“Speaking as a patient whose prostate cancer has been previously treated with radiotherapy and is likely to be so again in the future, I find this work to be a very welcome addition to the treatments available for the disease,’ said prostate cancer patient David Matheson. ‘It is heartening to see such progress with this treatment, and I look forward to it becoming more widespread in the future.’

During lockdown, the closure of their lab meant they had to find alternative ways to reach their goal. They found an innovative solution – reversing their original plans and developing new and efficient ways to analyse results in lockdown first, and then conducting the experiments when they could return to the lab. Tiffany developed a network analysis tool to enable them to predict which combinations might work. ‘I’m a Londoner, so I like to think of it like a tube map, where have all of our different tube stops, connected by different tube lines, with some lines being more efficient than others. The idea behind mapping the system in this way is that we can hopefully find the best line, or in this case, the best biological pathway, that is most likely to lead to synergism with Lu-PSMA,’ she said. PCR initially awarded £100,000 to Bart and Tiffany in 2019 to test up to 1,000 drugs in combination with 177Lu-PSMA. Despite the challenges brought on by the Covid-19 pandemic, the team surpassed their target and managed to test an incredible number of drugs.

Bart and Tiffany are hopeful that Lu-PSMA could become more widespread in the clinic but believe more research needs to be done. ‘Lu-PSMA is the new kid on the block, it’s a very new technology. I think there’s still a lack of understanding about how Lu-PSMA itself works, and there’s a lot of biology we can learn to improve its efficacy’ says Tiffany. ‘So that’s what we’re trying to achieve, particularly with our network analysis approach to map out the biology behind it.’

‘Bart and Tiffany’s project is already showing promising results on the route to improving radiotherapy for men with prostate cancer. We look forward to continuing to support their project on a larger and long-term basis and hope it will mean that more people can benefit from enhanced radiotherapy, without the side effects’

– Dr Naomi Elster, Head of Research and Communications, PCR

‘There are Lu-PSMA treatments that are already given in the UK but on a private basis’ Bart explains. ‘Whether that will hit the NHS depends on approval by NICE but given the fantastically positive data out there, the upcoming results of the VISION Phase 3 clinical trials that are very positive, and given the improvement in actual survival of patients, I think there is good hope there that that will be approved.’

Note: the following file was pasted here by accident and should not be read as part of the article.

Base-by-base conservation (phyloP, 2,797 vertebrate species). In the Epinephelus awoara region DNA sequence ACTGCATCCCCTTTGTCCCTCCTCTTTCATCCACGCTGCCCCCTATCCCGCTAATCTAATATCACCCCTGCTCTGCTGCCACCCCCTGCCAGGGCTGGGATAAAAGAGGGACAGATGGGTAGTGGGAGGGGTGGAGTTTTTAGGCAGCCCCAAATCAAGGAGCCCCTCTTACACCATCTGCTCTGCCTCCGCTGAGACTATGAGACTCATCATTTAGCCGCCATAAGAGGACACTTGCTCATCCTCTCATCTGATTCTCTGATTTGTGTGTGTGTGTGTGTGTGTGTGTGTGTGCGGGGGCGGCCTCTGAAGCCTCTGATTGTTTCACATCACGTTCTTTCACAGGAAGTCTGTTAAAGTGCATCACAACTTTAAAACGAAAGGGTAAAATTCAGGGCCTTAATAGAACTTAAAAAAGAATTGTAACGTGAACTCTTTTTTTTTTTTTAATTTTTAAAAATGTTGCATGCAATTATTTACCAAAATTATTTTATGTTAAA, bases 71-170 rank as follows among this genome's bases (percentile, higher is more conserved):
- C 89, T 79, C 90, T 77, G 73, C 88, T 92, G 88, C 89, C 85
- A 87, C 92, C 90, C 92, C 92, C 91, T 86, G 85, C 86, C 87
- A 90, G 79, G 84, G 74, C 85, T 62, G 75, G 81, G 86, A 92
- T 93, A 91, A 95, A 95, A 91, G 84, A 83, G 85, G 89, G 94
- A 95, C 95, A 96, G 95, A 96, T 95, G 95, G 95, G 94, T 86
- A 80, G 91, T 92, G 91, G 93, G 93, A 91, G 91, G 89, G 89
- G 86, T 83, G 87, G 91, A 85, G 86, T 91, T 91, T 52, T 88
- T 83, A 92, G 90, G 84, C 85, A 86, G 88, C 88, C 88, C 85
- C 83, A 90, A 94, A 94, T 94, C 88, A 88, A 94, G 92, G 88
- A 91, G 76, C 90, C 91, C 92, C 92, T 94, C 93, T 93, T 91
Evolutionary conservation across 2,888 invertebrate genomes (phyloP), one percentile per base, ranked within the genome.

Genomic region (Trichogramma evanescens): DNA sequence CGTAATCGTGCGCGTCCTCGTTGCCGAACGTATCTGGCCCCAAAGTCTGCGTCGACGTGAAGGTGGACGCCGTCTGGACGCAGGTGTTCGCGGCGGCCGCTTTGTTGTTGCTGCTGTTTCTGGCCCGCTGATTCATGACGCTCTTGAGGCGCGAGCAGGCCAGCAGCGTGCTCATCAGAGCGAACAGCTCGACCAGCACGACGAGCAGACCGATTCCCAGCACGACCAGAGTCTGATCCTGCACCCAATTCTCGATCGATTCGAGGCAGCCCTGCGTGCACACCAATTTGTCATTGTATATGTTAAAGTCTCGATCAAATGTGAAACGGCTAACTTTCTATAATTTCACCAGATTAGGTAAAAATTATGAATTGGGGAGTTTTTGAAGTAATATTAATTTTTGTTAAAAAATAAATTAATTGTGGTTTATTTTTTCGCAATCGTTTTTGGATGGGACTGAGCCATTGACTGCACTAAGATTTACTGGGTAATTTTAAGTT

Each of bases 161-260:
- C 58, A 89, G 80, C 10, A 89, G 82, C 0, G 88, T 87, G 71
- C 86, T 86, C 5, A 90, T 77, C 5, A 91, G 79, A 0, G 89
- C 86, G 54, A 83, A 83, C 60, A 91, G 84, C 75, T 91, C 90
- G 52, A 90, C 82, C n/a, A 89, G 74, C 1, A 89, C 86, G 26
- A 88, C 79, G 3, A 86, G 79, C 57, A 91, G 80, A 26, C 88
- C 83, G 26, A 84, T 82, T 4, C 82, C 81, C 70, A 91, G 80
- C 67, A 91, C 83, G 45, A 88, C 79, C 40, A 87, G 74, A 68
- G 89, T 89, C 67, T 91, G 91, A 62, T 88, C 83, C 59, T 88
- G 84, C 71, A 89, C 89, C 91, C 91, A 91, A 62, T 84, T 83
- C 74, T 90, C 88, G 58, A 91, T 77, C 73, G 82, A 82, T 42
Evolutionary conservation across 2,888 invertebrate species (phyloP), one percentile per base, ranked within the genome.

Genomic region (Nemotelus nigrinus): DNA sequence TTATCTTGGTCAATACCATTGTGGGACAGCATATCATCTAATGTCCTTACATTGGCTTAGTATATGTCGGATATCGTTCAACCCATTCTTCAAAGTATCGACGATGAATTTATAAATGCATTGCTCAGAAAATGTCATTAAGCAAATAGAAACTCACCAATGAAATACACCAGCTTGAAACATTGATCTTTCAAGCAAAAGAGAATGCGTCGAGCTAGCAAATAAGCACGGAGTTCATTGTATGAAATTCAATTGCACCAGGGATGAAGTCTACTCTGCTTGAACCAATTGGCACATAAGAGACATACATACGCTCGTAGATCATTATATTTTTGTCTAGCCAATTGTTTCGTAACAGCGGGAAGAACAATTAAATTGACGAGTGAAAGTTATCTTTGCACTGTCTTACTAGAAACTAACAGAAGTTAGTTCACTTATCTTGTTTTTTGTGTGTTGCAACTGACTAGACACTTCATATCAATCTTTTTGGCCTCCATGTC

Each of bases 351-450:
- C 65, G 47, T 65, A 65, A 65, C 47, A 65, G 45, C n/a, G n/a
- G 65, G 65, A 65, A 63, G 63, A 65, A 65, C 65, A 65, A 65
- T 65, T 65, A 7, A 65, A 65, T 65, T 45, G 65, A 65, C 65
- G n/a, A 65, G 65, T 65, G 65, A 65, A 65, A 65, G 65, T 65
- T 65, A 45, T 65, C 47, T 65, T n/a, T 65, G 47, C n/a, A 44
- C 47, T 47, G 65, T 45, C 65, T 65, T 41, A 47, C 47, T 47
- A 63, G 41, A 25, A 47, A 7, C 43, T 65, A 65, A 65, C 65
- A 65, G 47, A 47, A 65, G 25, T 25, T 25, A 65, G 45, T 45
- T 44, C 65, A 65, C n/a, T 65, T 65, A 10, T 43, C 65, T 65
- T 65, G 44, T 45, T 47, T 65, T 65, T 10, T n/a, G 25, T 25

– Professor Bart Cornelissen

“Perhaps, what is most exciting is that, by targeting PSMA, this therapy delivers the radiotherapy directly to the sites of the cancer, wherever they are located. It is heartening to see such progress with this treatment, and I look forward to it becoming more widespread in the future.”

– David Matheson, prostate cancer patient

For more information, please visit: www.pcr.org.uk. Full story on the Department of Oncology website.

Artwork donated to Oxford ward for patients undergoing cancer clinical trials

A generous donation by artist Lida Sherafatmand has seen three prints installed into the Early Phase Clinical Trials Unit at the Churchill Hospital in Oxford.

T-cell landscape mapping identifies new targets for pancreatic cancer immunotherapy

Pancreatic cancer has one of the worst prognoses of any cancer, with pancreatic ductal adenocarcinoma (PDAC) patients having an average survival rate of 7%.

T-cells (the lymphocytes that play a wide range of roles in shaping the body’s immune response to cancer) are known to be less active in pancreas tumours. So far, checkpoint therapy trials, a type of immune-therapy that targets T-cells and have curative properties on other cancer types, have had minimal effect on pancreatic cancer with a response rate of only 5-10%. Furthermore there has been no lasting impact on a patient’s survival chance and current approved checkpoint therapies are focused on only targeting only two T-cell checkpoints, known as PD-1 and CTLA4.

In order to better understand checkpoint treatment has had a minimal impact on pancreatic cancer, and how to improve their efficacy, there is a need to understand the specific sub-populations of T-cells that are involved in pancreatic cancer. Even though we know T-cells exist in the microenvironment of pancreatic cancer, not much is known about why they are less active. There is also a need to identify new checkpoint therapy targets, beyond the two currently used, so that new, more impactful drugs may be developed.

A new study from researchers in the PancrImmune network at the University of Oxford, has characterised the immune landscape, and specifically the different T-cells, in pancreatic cancer patients, in the hope of understanding the features to aid drug development and novel therapeutics for this disease. This is the first comprehensive characterisations of T-cells in primary human pancreatic ductal adenocarcinoma.